You’ve probably heard that *everything* online is moving towards video. You can read articles with statistics on trends, and look at popular social media live-video add-ons like Instagram Stories, Facebook Live video and YouTube Livestreaming video.  Tossed into the salad of the everything-video-mix, online video art & craft classes are sprouting up all over the net.  You can buy any flavor of boosted artistic intelligence you’d like, and then watch and study the footage at your leisure, in your jammies, with a cup of tea & a cat in your lap. Video course subjects vary from salsa dancing to urban sketching to building a wood, french cleat, power …[Continue reading]

17
Nov

adventurousheart2.75x2.572

Watercolor: Adventurous Heart (& inspired by Clausen’s portraits)

I had a conversation with a friend about looking at other artists’ work – especially artists who are farther along on the path, and much better we are. Some painters are crippled by those sorts of self-induced comparisons.  I’ve never felt stymied from looking at another artist’s amazingly realized creations. Great art fuels my creative engine. My studio art library is full of gifts; courage, inspiration, ideas and reminders to be patient – every book on the artists of history is full of instruction. I love to read about other artist’s stories, and the obstacles they climbed over. You rarely hear of an artist in history …[Continue reading]

15
Nov

purplebarn72

Monotype: Purple Barn (& organizing your studio)

There’s a lot of Fall harvesting going on here in California. The farms near my house are full of cage-box trucks heavy with green and yellow citrus, and the scent of fresh-cut produce is strong on the roads I frequent; onions, peppers, cabbage and herbs are all abundant and fragrant. As we approach the end of the year, this is a good time to take stock of your art-making habits, the state of your promotional activities, and where and how you’re making your work available. Is your studio organized and ready for you to get to work? Did you make the volume and the …[Continue reading]

11
Nov

RoseDahlia721

Watercolor: Rose & Dahlia (& lessons from selling art online)

Back in the day… 10-12 years ago, I sold my art on Ebay. I don’t sell there any more, but it was a rewarding experience at the time. I hadn’t sold art on a regular basis, so making money from doing something I loved was a revelation. Along with the “excuse” to paint frequently, there was also a king’s pantry of practices that were totally new to me. As sales ka-chinged via email, they also carried a fly-by-seat-of-the-pants crash course filled with Do’s & Dont’s of online marketing & promotion, relationships with collectors via correspondence, photographing & listing art, writing html code, packaging & shipping art, resisting the …[Continue reading]

9
Nov

lilacambervaseap172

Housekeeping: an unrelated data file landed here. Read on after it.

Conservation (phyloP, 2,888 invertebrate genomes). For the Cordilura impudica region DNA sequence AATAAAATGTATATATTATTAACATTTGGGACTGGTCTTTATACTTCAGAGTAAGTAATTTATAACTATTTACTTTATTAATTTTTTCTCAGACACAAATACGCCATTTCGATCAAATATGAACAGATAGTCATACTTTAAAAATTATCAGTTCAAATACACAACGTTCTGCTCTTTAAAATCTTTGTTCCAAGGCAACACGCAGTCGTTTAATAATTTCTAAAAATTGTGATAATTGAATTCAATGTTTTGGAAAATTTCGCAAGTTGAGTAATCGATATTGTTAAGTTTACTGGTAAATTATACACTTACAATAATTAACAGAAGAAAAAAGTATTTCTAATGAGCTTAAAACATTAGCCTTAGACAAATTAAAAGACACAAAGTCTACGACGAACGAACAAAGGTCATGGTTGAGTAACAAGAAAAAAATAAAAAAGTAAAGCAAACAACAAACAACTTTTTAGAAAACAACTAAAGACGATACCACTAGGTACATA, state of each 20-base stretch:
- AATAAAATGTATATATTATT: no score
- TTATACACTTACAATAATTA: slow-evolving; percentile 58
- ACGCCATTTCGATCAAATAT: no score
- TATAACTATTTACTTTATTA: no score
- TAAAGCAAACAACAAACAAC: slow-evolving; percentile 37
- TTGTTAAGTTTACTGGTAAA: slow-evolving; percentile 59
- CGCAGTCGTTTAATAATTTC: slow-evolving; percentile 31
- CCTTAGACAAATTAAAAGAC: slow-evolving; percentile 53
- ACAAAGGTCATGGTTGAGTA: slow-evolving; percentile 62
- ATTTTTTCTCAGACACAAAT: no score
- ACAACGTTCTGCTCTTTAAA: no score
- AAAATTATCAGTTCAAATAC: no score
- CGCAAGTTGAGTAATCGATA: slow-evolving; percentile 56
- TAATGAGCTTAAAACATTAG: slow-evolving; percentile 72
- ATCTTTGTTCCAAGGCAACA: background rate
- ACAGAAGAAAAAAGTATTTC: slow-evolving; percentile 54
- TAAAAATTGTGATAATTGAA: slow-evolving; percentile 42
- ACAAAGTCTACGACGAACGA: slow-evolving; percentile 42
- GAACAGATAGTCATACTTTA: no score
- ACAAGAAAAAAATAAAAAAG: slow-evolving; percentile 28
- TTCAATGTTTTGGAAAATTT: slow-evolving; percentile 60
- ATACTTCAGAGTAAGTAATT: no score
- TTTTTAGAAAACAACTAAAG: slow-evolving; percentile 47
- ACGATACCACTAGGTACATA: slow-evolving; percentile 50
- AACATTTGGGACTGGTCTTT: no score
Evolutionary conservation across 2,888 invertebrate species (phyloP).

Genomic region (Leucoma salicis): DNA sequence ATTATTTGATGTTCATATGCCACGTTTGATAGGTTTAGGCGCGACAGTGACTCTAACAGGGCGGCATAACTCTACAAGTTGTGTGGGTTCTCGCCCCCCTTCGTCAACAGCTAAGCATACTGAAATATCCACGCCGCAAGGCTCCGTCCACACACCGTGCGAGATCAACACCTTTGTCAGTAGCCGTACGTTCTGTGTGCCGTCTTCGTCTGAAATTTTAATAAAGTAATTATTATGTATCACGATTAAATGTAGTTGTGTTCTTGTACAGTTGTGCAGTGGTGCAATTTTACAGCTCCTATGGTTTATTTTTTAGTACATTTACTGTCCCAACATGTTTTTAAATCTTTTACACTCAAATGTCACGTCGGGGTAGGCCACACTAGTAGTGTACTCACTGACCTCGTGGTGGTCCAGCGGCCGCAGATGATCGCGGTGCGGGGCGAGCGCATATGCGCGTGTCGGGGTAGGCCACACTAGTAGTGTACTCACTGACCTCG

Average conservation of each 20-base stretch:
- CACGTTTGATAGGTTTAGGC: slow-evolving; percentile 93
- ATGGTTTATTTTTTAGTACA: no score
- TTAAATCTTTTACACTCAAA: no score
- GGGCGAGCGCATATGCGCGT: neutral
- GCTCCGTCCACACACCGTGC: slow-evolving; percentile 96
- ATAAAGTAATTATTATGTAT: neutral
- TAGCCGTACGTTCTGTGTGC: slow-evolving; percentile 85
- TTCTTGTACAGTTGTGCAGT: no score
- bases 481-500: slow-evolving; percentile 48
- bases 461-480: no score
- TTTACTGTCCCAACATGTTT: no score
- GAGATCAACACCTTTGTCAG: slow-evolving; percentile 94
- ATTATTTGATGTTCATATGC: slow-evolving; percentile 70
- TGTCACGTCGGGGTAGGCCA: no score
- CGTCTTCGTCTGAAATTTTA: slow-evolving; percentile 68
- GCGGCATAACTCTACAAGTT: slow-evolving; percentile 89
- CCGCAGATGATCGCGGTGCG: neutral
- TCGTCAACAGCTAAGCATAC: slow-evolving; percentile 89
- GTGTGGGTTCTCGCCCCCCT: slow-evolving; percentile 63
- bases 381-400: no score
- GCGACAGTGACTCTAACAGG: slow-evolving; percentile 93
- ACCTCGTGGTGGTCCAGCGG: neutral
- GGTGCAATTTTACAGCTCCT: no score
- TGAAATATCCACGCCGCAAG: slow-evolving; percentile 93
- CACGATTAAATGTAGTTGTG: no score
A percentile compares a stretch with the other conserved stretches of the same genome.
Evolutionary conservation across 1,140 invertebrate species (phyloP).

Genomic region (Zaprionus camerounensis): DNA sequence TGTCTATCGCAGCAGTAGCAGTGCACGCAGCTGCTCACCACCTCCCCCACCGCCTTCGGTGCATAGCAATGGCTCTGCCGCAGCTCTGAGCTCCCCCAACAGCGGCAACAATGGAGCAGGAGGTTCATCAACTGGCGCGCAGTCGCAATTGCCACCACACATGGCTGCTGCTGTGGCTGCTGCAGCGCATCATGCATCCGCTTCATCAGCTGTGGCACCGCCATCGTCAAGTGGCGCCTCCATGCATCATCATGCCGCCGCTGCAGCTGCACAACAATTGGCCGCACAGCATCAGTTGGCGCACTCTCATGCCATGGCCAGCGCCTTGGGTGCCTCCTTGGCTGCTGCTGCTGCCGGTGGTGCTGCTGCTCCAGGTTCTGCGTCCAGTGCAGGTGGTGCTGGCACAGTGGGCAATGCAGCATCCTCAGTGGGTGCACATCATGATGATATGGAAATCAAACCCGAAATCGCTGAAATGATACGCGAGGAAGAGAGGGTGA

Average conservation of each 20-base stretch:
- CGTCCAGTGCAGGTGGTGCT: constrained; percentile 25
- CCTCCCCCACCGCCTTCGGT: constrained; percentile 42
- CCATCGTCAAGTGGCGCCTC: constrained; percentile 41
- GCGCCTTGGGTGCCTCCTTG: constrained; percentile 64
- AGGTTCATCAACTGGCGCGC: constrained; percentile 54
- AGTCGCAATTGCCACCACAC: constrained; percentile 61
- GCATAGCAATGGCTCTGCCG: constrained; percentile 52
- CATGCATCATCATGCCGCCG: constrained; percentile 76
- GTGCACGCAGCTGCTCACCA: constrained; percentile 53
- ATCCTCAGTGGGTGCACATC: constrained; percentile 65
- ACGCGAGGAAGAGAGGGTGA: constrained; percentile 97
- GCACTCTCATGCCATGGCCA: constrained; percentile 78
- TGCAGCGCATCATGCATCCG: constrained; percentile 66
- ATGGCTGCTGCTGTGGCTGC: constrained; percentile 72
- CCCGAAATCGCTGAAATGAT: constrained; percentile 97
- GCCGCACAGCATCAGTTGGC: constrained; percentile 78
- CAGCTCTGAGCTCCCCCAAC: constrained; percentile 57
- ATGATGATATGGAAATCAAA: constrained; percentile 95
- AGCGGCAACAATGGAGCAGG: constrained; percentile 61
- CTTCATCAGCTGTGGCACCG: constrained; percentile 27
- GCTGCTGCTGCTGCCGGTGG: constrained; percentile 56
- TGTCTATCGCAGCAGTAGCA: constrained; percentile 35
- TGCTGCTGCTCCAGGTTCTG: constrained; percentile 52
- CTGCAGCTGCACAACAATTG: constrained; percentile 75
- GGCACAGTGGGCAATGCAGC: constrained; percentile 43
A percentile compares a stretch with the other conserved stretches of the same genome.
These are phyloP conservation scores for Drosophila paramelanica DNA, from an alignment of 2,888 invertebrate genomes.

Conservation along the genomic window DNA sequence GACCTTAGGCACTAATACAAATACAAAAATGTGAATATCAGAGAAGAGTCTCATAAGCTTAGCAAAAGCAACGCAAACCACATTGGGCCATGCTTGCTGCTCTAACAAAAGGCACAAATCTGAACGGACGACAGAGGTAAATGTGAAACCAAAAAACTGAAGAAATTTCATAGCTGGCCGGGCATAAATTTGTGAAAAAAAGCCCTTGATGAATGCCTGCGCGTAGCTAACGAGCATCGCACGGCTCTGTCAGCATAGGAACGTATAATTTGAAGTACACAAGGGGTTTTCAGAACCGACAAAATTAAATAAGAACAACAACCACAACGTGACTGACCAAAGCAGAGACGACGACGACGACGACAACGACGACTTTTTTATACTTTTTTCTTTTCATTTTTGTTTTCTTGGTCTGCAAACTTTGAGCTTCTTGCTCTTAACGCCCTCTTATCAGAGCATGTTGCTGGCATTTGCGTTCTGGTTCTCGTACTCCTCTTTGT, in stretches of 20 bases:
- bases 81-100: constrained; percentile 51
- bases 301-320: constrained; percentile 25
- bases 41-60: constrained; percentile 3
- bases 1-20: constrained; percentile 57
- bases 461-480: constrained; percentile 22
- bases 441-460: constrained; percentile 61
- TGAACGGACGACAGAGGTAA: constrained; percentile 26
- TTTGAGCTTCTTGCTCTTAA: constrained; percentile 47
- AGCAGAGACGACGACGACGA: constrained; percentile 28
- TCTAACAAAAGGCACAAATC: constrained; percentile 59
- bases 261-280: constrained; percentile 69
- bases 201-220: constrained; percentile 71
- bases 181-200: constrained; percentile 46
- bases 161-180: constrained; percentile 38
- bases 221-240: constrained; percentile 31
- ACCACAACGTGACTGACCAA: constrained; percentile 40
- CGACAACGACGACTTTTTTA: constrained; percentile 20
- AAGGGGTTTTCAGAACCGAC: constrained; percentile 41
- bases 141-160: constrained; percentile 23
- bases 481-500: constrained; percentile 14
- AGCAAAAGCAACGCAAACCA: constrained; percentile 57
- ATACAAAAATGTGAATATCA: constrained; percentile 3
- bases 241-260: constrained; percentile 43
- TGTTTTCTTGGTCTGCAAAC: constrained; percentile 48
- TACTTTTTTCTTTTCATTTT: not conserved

Etching: Lilacs in an Amber Vase (& an inking and wiping video)

This etching is from an artist’s proof in an unprinted edition. (An Artists’ Proof is a test print, and they’re used as a reference to make adjustments to the plate, so that subsequent proofs will be printed, till the final print matches what the artist had in mind for the etching.)  The zinc plate for this etching (see the photo below) needs a few more dips in an acid bath to darken areas on the print. I don’t use acid in my studio, so the remaining work will require borrowed time in a fully equipped print studio. Etching can be a process-intensive rotation of successions, particularly if you …[Continue reading]

4
Nov

firstsip72

Watercolor: First Sip (& seasonal cycles in creativity)

Its tea-drinking season, even over here in sunny coastal California.  Fall is a nostalgic time bracket for me – loaded with reflection of the-year-so-far, anniversaries of still-heart-prickley loss & grief (read this poignant and thought-compelling essay about letting go of objects connected to lost loved-ones), and acutely visual reminders of time passing.  Nightfall comes sooner, but time slows in winter, despite the shorter days, and the sunlight is particularly crisp & so bright, you can’t help but squint.  My urge to paint is always strong in the Fall. (Read this short essay by Austin Kleon about the seasons of creativity.) Certain plants flower here only in November, and …[Continue reading]

2
Nov

spearmintfloat12x11-25-72

Watercolor: Spearmint Float (& steps towards showing your art)

In the last post, I talked about back to back art shows in my Fall exhibit season, and one of the topics I heard over and over again from visitors at art events this year is related to identity and fear of showing their own art. Lots of artists visit festivals and exhibits to get inspired, stay up to date on the art scene and meet other artists. I’m no Sherlock Holmes, but I can *usually* sense an artist is in my booth when they’re nose-to-glass, furrowed brow, studying watercolor application and paper, etc.  So, I ask: “Are you an artist?” People almost always say “No, …[Continue reading]

Site by Spunmonkey